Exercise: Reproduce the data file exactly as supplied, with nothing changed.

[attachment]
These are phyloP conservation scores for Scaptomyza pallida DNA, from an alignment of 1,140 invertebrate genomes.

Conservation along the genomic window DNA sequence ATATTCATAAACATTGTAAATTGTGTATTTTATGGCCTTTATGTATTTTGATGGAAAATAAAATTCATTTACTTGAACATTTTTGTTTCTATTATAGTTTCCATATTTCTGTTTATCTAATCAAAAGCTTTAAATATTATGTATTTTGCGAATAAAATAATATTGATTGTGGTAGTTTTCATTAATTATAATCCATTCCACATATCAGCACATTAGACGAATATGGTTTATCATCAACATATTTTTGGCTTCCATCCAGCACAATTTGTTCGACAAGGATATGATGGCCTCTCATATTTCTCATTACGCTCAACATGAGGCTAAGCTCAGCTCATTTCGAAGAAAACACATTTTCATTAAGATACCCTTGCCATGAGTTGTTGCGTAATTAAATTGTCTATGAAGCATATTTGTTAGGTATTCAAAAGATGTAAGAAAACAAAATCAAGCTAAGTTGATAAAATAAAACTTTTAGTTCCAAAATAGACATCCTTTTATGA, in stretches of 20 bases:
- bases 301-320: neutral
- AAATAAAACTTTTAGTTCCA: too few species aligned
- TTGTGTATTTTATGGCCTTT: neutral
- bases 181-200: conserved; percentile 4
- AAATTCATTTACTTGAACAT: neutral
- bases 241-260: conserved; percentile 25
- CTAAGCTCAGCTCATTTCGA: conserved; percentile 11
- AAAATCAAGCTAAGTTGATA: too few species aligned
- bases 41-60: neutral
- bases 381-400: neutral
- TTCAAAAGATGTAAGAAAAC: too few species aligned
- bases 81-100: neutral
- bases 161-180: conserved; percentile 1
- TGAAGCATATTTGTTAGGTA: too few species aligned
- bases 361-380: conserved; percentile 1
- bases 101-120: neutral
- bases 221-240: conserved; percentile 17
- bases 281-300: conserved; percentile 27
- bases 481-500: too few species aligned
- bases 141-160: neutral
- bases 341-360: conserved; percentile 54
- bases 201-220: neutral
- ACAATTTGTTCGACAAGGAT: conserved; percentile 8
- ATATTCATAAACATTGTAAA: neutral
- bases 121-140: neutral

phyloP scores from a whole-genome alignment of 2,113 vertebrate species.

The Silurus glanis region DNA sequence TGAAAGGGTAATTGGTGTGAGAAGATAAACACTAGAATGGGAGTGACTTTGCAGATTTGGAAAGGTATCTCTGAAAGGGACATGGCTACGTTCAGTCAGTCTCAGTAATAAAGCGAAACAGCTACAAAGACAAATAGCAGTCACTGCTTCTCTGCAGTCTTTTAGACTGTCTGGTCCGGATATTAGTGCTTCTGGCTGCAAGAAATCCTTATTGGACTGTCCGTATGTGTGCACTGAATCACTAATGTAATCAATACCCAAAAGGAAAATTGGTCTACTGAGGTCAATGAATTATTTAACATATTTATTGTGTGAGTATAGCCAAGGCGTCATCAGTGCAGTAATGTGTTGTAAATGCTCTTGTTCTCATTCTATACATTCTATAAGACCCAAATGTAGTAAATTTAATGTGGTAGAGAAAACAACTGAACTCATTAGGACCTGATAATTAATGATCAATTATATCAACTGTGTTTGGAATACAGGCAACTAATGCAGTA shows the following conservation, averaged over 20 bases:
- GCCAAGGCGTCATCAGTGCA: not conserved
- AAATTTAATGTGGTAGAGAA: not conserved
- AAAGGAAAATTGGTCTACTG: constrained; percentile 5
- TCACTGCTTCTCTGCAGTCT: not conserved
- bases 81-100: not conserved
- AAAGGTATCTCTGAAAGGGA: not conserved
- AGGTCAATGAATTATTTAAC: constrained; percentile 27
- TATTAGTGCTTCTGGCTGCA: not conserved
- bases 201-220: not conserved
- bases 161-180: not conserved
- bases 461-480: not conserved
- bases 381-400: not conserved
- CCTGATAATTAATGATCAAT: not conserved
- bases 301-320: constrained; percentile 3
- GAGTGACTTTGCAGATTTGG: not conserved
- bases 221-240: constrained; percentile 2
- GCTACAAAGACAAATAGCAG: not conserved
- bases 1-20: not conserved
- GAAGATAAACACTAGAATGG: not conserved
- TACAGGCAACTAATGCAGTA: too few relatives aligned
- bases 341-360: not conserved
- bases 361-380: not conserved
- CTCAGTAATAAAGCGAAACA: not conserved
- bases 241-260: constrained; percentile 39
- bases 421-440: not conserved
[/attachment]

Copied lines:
These are phyloP conservation scores for Scaptomyza pallida DNA, from an alignment of 1,140 invertebrate genomes.

Conservation along the genomic window DNA sequence ATATTCATAAACATTGTAAATTGTGTATTTTATGGCCTTTATGTATTTTGATGGAAAATAAAATTCATTTACTTGAACATTTTTGTTTCTATTATAGTTTCCATATTTCTGTTTATCTAATCAAAAGCTTTAAATATTATGTATTTTGCGAATAAAATAATATTGATTGTGGTAGTTTTCATTAATTATAATCCATTCCACATATCAGCACATTAGACGAATATGGTTTATCATCAACATATTTTTGGCTTCCATCCAGCACAATTTGTTCGACAAGGATATGATGGCCTCTCATATTTCTCATTACGCTCAACATGAGGCTAAGCTCAGCTCATTTCGAAGAAAACACATTTTCATTAAGATACCCTTGCCATGAGTTGTTGCGTAATTAAATTGTCTATGAAGCATATTTGTTAGGTATTCAAAAGATGTAAGAAAACAAAATCAAGCTAAGTTGATAAAATAAAACTTTTAGTTCCAAAATAGACATCCTTTTATGA, in stretches of 20 bases:
- bases 301-320: neutral
- AAATAAAACTTTTAGTTCCA: too few species aligned
- TTGTGTATTTTATGGCCTTT: neutral
- bases 181-200: conserved; percentile 4
- AAATTCATTTACTTGAACAT: neutral
- bases 241-260: conserved; percentile 25
- CTAAGCTCAGCTCATTTCGA: conserved; percentile 11
- AAAATCAAGCTAAGTTGATA: too few species aligned
- bases 41-60: neutral
- bases 381-400: neutral
- TTCAAAAGATGTAAGAAAAC: too few species aligned
- bases 81-100: neutral
- bases 161-180: conserved; percentile 1
- TGAAGCATATTTGTTAGGTA: too few species aligned
- bases 361-380: conserved; percentile 1
- bases 101-120: neutral
- bases 221-240: conserved; percentile 17
- bases 281-300: conserved; percentile 27
- bases 481-500: too few species aligned
- bases 141-160: neutral
- bases 341-360: conserved; percentile 54
- bases 201-220: neutral
- ACAATTTGTTCGACAAGGAT: conserved; percentile 8
- ATATTCATAAACATTGTAAA: neutral
- bases 121-140: neutral

phyloP scores from a whole-genome alignment of 2,113 vertebrate species.

The Silurus glanis region DNA sequence TGAAAGGGTAATTGGTGTGAGAAGATAAACACTAGAATGGGAGTGACTTTGCAGATTTGGAAAGGTATCTCTGAAAGGGACATGGCTACGTTCAGTCAGTCTCAGTAATAAAGCGAAACAGCTACAAAGACAAATAGCAGTCACTGCTTCTCTGCAGTCTTTTAGACTGTCTGGTCCGGATATTAGTGCTTCTGGCTGCAAGAAATCCTTATTGGACTGTCCGTATGTGTGCACTGAATCACTAATGTAATCAATACCCAAAAGGAAAATTGGTCTACTGAGGTCAATGAATTATTTAACATATTTATTGTGTGAGTATAGCCAAGGCGTCATCAGTGCAGTAATGTGTTGTAAATGCTCTTGTTCTCATTCTATACATTCTATAAGACCCAAATGTAGTAAATTTAATGTGGTAGAGAAAACAACTGAACTCATTAGGACCTGATAATTAATGATCAATTATATCAACTGTGTTTGGAATACAGGCAACTAATGCAGTA shows the following conservation, averaged over 20 bases:
- GCCAAGGCGTCATCAGTGCA: not conserved
- AAATTTAATGTGGTAGAGAA: not conserved
- AAAGGAAAATTGGTCTACTG: constrained; percentile 5
- TCACTGCTTCTCTGCAGTCT: not conserved
- bases 81-100: not conserved
- AAAGGTATCTCTGAAAGGGA: not conserved
- AGGTCAATGAATTATTTAAC: constrained; percentile 27
- TATTAGTGCTTCTGGCTGCA: not conserved
- bases 201-220: not conserved
- bases 161-180: not conserved
- bases 461-480: not conserved
- bases 381-400: not conserved
- CCTGATAATTAATGATCAAT: not conserved
- bases 301-320: constrained; percentile 3
- GAGTGACTTTGCAGATTTGG: not conserved
- bases 221-240: constrained; percentile 2
- GCTACAAAGACAAATAGCAG: not conserved
- bases 1-20: not conserved
- GAAGATAAACACTAGAATGG: not conserved
- TACAGGCAACTAATGCAGTA: too few relatives aligned
- bases 341-360: not conserved
- bases 361-380: not conserved
- CTCAGTAATAAAGCGAAACA: not conserved
- bases 241-260: constrained; percentile 39
- bases 421-440: not conserved